Small rooms are in the DNA of a number of new hotel brands, including Moxy Hotels from Marriott and Vib from Best Western, that are chasing millennial travelers. Now house rentals are shrinking too with the rise of the tiny-house hotel.
Proponents of shrunken living spaces champion environmental and economic efficiencies. And while there is no standard definition of a tiny house, the Small House Society, a group that encourages simpler living, identifies those under 500 square feet as tiny, although many are less than half that size.
“There’s a kitschy-ness to them that people love,” said Jenna Spesard, a blogger who writes about tiny houses, lives in a 160-square-foot dwelling and acts as the host at the new Mount Hood Tiny House Village, a collection of five small houses to rent on a campground in northern Oregon.
This spring and summer, eight new tiny-home hotels will open across the country colonized by Colorado-built Tumbleweed tiny houses, cute mini-RVs that look like cottages or cabins.
The innate charm of the designs, coupled with the social experiment of sharing close quarters, has fueled an entire category of reality television shows and documentaries that has helped drive the growth of tiny-house inns where travelers can try out the lifestyle. Weissmann cites the 2013 film “Tiny,” which chronicled the building of one such home, as “the big reveal on tiny houses — our website traffic doubled after that debut on Netflix.”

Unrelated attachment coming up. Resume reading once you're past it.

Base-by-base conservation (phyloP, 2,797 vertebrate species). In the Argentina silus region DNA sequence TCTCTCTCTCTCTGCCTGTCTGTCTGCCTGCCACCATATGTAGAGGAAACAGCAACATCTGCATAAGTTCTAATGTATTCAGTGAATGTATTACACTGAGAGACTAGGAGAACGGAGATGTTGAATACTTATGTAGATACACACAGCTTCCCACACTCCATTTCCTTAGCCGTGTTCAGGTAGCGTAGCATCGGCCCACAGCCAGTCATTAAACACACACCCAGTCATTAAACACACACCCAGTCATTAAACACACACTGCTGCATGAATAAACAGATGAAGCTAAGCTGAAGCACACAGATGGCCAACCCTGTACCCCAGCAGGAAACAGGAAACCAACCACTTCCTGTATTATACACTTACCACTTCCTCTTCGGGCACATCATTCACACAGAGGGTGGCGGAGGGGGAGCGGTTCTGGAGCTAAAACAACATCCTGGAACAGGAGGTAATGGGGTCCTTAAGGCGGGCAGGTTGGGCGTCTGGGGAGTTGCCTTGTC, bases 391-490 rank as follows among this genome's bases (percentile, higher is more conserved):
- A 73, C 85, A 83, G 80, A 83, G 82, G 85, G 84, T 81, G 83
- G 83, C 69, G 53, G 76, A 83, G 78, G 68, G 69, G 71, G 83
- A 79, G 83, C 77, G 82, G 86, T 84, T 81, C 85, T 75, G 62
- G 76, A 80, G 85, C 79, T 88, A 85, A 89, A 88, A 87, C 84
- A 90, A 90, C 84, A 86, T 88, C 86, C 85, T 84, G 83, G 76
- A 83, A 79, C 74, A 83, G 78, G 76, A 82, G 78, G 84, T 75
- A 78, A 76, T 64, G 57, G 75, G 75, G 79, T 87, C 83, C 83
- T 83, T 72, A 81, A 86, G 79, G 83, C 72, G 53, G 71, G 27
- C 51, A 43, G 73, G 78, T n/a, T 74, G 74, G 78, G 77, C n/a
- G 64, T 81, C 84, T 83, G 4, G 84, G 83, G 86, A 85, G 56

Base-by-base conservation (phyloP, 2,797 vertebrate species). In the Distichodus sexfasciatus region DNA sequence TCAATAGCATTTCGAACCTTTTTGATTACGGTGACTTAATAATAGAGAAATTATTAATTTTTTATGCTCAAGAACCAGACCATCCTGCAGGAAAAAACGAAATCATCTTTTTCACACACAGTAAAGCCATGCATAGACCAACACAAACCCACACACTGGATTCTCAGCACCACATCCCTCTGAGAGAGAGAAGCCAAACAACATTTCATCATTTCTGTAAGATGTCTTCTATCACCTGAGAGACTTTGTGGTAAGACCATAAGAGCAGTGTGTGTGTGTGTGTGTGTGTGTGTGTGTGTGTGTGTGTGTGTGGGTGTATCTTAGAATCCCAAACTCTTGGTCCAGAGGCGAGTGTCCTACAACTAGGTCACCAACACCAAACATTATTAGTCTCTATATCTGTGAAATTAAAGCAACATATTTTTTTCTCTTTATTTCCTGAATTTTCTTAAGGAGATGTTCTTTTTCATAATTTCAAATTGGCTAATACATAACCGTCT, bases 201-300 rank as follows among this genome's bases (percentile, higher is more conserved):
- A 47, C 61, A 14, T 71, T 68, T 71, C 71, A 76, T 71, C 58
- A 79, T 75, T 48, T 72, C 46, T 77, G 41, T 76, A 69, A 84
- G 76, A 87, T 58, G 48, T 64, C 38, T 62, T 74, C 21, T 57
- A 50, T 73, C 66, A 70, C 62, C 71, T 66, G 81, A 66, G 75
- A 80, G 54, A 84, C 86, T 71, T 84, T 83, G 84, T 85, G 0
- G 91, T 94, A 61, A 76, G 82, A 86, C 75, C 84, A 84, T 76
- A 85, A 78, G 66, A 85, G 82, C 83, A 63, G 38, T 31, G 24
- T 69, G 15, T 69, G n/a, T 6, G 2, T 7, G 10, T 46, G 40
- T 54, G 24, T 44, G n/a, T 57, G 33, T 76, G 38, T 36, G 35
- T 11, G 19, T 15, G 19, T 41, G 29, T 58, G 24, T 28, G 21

The downside to tiny-house living is, of course, the cramped quarters, as lampooned on the television show “Portlandia.” But fans say the houses offer amenities, including kitchens, that are missing from standard hotel rooms and that hotels equally challenge couples and families to live together in small spaces.
Many new tiny-house locales offer breathing room in park settings furnished with outdoor amenities like picnic tables and fire pits.
Mount Hood Tiny House Village installed five house designs of “tinies,” as they are called, in May at a campground that also welcomes RVs and rents cabins. The 178-square-foot Atticus, with a bedroom, bath, kitchen and sleeping loft, is wood-sided and -paneled in classic, unadorned style. With a similar layout, and an extra 18 square feet, the more playful Zoe has pale blue siding and bright green curtains. Rates start at $129.
This year, the village’s owner, Equity Lifestyle Properties, is installing tiny-house rentals at three more campgrounds. Two units recently opened in the Verde Valley near Sedona, Arizona. In May, another five each will open in Leavenworth, a Bavarian-theme town in central Washington state, and in Tuxbury in southern New Hampshire.
Other, independently operated tiny-house hotels include Getaway, which opened seven tiny houses in upstate New York last summer. The proprietors keep the location secret until travelers book but admit to being on 20 acres in the Catskills with hiking trails nearby.
With names like Isidore and Columbia, the boxy Scandinavian-influenced houses with knotty pine or plywood walls have two-burner stoves, minirefrigerators, queen beds and electric toilets (from $89). The company’s original location, in southern New Hampshire, opened in 2015 with three houses, and both sites are poised to expand this year.